In order to restore Skype functionality, the Skype engineering and operations team introduced hundreds of instances of the Skype software into the P2P network to act as dedicated supernodes, which we nick-named “mega-supernodes,” to provide enough temporary supernode capacity to accelerate the recovery of the peer-to-peer cloud.
By late Wednesday night (PST) it was evident that only a proportion (about 15-20%) of Skype users connections were ‘healing’ and the volume of load on the supernodes continued to be unusually high. In response, our team introduced several thousand more mega-supernodes through the night. During Wednesday night, full recovery of the P2P network was underway and the majority of users were able to connect to the P2P network normally by early morning (California-PST) on December 23rd.
As we reported during the incident, in order to recover the core Skype functionality as quickly as possible, we utilized resources normally used to support Group Video Calling, to deploy supernodes, and over the course of Thursday night and Friday morning we returned these to their normal use and restored Group Video Calling functionality in time for Christmas.
The supernodes stabilized overnight on Thursday and by Friday, several tens of thousands of supernodes were supporting the P2P network. During Friday, we withdrew a significant proportion of the mega-supernodes from service, leaving some in operation to ensure stability of the P2P network over Christmas and New Year.
What is Skype doing to prevent this from happening again?
We understand how important the reliability, security and quality of our software is to Skype users around the world, and we work hard to maintain high standards, as well as develop new features and products.
First, we will continue to examine our software for potential issues, and provide ‘hotfixes’ where appropriate, for download or automatic delivery to our users. Since a bug was identified in Skype for Windows (version, we had provided a fix to v5.0 of our Windows software prior to the incident, and we will provide further updates for download this week. We will also be reviewing our processes for providing ‘automatic’ updates to our users so that we can help keep everyone on the latest Skype software. We believe these measures will reduce the possibility of this type of failure occurring again.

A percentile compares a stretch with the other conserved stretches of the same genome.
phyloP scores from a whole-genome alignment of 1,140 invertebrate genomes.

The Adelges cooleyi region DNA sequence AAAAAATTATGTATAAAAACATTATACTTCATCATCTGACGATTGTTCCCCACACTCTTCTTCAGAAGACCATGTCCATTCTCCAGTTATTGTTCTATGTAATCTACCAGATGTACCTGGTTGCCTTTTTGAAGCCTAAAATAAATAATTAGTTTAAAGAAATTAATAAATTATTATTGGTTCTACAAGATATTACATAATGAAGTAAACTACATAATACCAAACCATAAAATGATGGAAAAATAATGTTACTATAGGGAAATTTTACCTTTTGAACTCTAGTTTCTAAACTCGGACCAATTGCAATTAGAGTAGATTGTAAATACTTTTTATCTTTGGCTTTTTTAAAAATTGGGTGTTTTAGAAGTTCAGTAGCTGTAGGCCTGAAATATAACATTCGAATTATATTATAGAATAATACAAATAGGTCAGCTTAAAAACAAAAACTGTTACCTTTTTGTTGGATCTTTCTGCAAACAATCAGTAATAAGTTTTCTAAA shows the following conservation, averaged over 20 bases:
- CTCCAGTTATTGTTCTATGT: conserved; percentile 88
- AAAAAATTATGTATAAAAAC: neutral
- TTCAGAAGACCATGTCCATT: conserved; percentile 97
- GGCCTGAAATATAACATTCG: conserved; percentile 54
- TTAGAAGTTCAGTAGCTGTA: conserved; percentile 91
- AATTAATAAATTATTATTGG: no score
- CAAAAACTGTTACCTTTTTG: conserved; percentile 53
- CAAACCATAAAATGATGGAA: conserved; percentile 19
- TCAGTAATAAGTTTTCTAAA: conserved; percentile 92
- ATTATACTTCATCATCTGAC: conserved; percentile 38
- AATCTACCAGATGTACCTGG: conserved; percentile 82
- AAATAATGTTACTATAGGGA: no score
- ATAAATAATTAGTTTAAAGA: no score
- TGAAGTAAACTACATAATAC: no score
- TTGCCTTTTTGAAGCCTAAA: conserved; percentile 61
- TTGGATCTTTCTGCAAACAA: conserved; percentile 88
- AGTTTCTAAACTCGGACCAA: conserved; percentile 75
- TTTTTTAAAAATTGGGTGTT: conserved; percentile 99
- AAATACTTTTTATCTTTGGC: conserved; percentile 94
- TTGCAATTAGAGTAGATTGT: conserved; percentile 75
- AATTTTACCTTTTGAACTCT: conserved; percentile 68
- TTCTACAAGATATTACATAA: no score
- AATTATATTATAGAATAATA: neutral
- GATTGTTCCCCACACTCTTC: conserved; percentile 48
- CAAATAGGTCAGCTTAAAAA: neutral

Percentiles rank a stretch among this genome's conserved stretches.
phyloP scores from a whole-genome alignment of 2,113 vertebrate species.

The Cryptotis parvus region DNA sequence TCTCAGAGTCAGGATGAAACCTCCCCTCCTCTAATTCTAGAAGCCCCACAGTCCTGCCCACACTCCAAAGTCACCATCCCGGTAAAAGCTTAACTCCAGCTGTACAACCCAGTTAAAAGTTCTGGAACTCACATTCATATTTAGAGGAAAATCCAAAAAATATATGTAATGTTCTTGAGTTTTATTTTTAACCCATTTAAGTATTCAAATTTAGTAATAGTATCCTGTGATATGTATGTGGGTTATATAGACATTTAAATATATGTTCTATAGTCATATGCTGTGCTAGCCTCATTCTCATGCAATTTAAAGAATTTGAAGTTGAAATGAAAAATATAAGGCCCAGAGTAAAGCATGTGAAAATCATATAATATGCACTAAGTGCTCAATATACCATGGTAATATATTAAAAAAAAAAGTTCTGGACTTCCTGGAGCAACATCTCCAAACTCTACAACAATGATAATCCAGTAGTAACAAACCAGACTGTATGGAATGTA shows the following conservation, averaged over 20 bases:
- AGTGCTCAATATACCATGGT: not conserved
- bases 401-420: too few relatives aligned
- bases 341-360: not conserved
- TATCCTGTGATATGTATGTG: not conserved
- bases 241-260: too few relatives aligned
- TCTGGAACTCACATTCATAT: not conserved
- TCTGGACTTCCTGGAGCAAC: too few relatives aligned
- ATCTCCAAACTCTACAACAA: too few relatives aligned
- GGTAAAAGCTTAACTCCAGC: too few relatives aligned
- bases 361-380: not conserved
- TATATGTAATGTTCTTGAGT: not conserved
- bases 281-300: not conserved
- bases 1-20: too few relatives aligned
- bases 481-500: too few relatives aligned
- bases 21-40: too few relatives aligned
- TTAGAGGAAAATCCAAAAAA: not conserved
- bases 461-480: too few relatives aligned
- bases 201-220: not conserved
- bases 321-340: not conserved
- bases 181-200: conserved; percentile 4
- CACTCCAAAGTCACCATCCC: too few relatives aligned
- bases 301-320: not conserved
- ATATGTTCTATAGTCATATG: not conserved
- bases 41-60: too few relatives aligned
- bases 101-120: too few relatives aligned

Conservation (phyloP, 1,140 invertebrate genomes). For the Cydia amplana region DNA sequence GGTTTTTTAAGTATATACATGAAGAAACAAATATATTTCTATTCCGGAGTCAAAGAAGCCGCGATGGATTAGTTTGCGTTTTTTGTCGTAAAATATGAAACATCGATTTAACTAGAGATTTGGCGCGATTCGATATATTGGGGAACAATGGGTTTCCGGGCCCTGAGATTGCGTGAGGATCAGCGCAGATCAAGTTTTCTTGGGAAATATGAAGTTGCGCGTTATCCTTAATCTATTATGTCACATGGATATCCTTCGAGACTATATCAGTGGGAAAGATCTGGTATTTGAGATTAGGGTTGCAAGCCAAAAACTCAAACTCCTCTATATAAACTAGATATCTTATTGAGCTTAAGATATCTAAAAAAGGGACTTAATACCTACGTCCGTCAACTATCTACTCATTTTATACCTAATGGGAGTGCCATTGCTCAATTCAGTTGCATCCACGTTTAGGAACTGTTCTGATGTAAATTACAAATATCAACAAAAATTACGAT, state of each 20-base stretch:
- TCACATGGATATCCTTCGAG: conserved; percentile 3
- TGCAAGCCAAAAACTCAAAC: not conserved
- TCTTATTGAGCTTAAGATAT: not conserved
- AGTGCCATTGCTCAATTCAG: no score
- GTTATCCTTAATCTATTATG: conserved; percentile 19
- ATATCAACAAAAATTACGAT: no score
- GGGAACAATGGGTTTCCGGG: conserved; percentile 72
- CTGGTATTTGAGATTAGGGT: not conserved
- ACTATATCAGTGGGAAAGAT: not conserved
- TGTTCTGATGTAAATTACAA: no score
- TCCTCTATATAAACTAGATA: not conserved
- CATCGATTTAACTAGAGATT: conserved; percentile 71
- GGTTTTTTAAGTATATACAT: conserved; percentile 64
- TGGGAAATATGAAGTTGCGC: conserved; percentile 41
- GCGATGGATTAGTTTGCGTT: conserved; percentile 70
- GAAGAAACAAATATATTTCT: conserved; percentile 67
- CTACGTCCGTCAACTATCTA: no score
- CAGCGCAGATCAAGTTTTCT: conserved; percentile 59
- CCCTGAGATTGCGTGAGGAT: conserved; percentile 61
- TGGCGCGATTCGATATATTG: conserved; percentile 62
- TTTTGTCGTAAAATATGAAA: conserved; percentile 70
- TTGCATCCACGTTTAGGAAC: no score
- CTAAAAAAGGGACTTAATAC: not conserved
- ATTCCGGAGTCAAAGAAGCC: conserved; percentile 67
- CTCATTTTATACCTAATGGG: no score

Second, we are learning the lessons we can from this incident and reviewing our processes and procedures, looking in particular for ways in which we can detect problems more quickly to potentially avoid such outages altogether, and ways to recover the system more rapidly after a failure.
Third, while our Windows v5 software release was subject to extensive internal testing and months of Beta testing with hundreds of thousands of users, we will be reviewing our testing processes to determine better ways of detecting and avoiding bugs which could affect the system.
Finally, as we continue to grow, we will keep under constant review the capacity of our core systems that support the Skype user base, and continue to invest in both capacity and resilience of these systems. An investment program we initiated a year ago has significantly increased our capacity already and more investment is planned for 2011 both to support the ongoing roll out of our paid and enterprise products, and to continue to support the growth of our core Skype software that we know millions of users rely on every day.
We are truly grateful to all of our users and humbled by your continued support. We know how much you rely on Skype, and we know that we fell short in both fulfilling your expectations and communicating with you during this incident. Lessons will be learned and we will use this as an opportunity to identify and introduce areas of improvement to our software, further assess and invest in capacity and stability, and develop better processes for outage recovery and communications to our user base. Thank you to everyone.


标签(Tags):Skype故障 Windows漏洞